The RMS Titanic in the MJP Journals by Tinnin, Jonathan

After the sinking of the RMS Titanic on April 15, 1912, periodicals were flooded with references to and discussions of its tragedy. From editorials offering reasons for its sinking to poems dedicated to the drowned victims, the magazines of the period offer a window into this catastrophic event. What follows is a chronological narrative of references to the Titanic that appear in the pages of periodicals available on the Modernist Journals Project website.

On April 25, The New Age published an issue dedicated to the Titanic, which included a discussion of its sinking, the obituary of a journalist who perished aboard the ship, and a letter to the editor condemning the rich. On the same date, The Freewoman published an issue tying the British passenger liner to such topics as chivalryorganized labor and trade federations, and feminism. Additionally, there were multiple letters concerning the question of chivalry. On May 2, one week later, The New Age contained an editorial discussion of the sinking, various letters to the editor as well as a poem about the Titanic. Simultaneously, The Freewoman published “Judge Not,” which castigated individuals connected with the management and financial backing of the Titanic, as well as a wide variety of correspondences. On May 9, both The New Age and The Freewoman produced issues that contained letters concerning the tragedy. “Saving Women First,” printed in The Freewoman, is a direct response to a piece published in the April 25 issue titled “Questions.” Although this letter does not directly reference the Titanic, it does help form a picture of the readership and editorial board of The Freewoman. On May 16, The New Age printed a letter to the editor discussing ship construction standards in connection with the Titanic tragedy, while The Freewomanpublished multiple letters both praising and blaming systemic flaws in modern society. On May 23, The Freewoman continued to publish material on its ongoing debate surrounding chivalry. One week later, The New Age contained a review questioning whether the “present opinions, likes and dislikes, did not lead inevitably to this disaster.”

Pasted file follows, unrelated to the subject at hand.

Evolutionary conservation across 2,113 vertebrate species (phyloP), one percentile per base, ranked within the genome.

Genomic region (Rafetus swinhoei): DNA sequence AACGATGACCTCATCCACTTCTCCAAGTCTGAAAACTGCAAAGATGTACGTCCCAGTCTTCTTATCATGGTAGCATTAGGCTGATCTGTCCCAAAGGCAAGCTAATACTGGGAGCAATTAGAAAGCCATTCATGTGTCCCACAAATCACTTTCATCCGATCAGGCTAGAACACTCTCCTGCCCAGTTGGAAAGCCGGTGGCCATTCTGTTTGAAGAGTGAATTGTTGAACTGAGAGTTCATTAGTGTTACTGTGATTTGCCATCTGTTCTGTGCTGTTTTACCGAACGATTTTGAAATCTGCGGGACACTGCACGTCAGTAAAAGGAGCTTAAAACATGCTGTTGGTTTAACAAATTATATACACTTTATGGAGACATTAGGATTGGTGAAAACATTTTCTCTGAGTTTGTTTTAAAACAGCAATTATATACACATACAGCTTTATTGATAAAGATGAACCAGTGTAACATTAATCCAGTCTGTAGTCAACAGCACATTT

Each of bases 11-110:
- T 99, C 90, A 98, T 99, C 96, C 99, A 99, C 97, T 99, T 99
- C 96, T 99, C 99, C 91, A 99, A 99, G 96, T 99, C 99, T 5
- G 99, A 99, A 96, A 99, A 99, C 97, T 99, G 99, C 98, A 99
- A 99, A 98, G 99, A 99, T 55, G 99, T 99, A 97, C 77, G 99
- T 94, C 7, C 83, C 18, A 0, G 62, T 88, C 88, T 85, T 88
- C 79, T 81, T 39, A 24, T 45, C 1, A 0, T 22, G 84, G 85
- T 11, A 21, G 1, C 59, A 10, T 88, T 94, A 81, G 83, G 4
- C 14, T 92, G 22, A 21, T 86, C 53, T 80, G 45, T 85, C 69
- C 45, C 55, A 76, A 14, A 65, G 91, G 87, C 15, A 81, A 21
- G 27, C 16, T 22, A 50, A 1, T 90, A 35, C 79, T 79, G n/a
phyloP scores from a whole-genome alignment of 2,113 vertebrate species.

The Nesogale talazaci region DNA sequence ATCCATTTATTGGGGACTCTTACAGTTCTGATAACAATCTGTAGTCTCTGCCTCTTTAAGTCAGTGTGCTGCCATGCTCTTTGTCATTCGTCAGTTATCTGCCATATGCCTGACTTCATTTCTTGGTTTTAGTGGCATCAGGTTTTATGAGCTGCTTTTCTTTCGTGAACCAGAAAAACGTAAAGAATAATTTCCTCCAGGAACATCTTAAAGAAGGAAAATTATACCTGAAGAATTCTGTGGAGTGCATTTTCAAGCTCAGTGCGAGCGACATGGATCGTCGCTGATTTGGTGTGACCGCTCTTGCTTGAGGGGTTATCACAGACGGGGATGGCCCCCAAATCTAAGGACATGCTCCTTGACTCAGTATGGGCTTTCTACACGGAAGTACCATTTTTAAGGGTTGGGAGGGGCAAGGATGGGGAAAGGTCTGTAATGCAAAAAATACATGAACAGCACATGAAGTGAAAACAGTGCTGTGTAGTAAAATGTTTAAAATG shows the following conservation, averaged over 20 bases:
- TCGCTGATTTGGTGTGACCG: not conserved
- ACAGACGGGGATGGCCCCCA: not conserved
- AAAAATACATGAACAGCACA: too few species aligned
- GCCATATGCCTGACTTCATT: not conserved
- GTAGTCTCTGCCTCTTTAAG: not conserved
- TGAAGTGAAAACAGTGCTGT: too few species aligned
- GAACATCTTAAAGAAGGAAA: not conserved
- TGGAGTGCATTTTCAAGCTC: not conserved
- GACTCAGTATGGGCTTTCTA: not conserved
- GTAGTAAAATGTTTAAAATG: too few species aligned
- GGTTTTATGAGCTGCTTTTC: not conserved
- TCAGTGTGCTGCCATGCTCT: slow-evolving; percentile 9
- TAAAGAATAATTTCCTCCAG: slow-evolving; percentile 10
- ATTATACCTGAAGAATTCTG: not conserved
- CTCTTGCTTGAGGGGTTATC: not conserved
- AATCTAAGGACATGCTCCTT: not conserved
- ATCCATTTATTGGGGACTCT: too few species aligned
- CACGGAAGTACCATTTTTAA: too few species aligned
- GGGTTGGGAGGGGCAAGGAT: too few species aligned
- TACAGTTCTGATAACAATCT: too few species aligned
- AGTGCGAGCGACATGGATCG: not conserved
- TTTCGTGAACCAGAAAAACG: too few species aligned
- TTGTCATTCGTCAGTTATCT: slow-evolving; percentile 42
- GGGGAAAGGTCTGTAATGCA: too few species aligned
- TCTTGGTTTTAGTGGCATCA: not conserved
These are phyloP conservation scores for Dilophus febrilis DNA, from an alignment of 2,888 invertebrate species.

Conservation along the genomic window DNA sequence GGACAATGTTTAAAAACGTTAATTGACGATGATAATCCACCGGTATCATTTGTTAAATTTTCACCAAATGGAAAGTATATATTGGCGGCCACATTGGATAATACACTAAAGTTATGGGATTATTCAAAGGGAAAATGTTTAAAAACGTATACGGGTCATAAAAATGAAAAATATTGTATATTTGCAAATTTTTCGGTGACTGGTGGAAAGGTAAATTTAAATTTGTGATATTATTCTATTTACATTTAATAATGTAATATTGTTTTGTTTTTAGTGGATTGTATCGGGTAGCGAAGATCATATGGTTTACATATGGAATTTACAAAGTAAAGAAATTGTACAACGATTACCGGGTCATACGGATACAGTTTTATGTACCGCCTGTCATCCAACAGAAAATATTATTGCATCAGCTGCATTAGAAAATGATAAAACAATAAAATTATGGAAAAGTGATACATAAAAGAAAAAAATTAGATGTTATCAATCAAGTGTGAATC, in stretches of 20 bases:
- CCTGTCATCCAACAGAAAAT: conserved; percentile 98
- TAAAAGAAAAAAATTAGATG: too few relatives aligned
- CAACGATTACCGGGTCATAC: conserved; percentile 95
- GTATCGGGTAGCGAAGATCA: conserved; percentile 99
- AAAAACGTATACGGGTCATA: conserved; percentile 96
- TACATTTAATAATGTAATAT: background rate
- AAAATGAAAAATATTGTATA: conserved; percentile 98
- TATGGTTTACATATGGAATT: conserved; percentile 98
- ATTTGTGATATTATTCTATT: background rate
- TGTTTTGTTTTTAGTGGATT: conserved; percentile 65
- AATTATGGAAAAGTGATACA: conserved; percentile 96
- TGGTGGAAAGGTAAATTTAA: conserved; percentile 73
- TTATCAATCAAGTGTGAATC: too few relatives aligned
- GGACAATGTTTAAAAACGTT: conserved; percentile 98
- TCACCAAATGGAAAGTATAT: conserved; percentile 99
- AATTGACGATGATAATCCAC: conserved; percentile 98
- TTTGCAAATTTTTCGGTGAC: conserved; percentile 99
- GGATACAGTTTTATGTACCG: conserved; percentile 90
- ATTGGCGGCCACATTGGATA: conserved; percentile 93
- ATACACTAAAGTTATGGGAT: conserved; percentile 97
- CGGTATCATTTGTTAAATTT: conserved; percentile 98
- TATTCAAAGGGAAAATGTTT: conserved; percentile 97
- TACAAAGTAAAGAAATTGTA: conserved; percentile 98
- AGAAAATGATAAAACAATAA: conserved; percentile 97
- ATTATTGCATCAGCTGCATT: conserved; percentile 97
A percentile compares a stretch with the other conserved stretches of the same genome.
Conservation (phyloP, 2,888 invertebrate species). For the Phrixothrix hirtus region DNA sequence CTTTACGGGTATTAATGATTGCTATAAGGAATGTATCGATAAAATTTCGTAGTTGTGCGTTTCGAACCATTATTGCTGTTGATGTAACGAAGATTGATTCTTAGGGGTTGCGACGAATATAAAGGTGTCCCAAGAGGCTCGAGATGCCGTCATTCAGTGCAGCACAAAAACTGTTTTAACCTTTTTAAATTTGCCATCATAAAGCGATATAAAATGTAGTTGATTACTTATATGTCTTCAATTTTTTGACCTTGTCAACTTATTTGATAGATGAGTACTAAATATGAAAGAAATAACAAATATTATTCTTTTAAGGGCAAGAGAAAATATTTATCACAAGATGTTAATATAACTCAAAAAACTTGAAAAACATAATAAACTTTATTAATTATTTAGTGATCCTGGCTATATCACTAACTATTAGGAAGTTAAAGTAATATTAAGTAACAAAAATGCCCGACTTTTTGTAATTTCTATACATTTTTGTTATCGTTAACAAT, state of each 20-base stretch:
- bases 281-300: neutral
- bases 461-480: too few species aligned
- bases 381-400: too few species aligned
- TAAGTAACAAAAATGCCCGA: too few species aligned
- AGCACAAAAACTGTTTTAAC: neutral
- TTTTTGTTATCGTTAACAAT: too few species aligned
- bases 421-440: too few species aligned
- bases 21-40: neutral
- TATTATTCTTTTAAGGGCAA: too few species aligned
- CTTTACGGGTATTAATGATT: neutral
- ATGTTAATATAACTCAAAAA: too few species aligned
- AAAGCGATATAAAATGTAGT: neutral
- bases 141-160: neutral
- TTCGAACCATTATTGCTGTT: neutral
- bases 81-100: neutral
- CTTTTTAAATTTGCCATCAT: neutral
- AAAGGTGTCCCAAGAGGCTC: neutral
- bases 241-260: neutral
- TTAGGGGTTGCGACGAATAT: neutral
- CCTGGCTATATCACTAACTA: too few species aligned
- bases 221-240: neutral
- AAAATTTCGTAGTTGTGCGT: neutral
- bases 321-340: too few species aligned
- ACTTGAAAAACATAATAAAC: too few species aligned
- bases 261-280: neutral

By June, The Freewoman published a poem referencing the tragedy. A week following this publication, The New Age reviewed a book about the sinking of the Titanic. In the same month, The Crisis published an opinion piece contextualizing the tragedy in terms of industrialism, brotherhood, greed, and cruelty. Not until September would popular magazines like Scribner’s Magazine begin printing poems on the British liner. The following month, The New Age reviewed a book, Thomas Andrews, Shipbuilder, on the designer of the Titanic. It also printed “A Successful Experiment” to discuss the monetary policy in reference to the Titanic.

At the end of 1912, Scribner’s December issue contained an article by Price Collier, who condemned the German Press for publishing much “that should have been left unsaid and unwritten” about the Titanic tragedy. Two months later, the February issue of Scribner’s contained an advertisement and publicity about an article that would be published in their next issue regarding the rescue of Titanic survivors. That piece from the March issue, which was illustrated with photographs, offered a detailed account of the rescue efforts by the Carpathia, as told by that ship’s captain, Arthur H. Rostron.

In 1914, a poem dedicated to the memory of the tragedy was published on April 30 in The New Age. The June issue of The Little Review that year contained a poem by Eunice Tietjens on the despair connected with the tragedy. Later that year, Scribner’s Magazine published “The Wishful Self” which includes an anecdote of a Titanic survivor who was experiencing Jungian regression.

The last reference to the Titanic listed in the MJP archives is dated June 10, 1920. On this date The New Age published a lecture about economic agencies and their connection with industrial policy. As an example, the lecture uses the tragedy of the Titanic to argue about industrial interference in policy matters. Although the later references appear more tangential, there is no doubt that the sinking of the RMS Titanic had a lasting and global effect on modernism.

—Jonathan Tinnin

Magazine Issues Cited (Arranged by Date)

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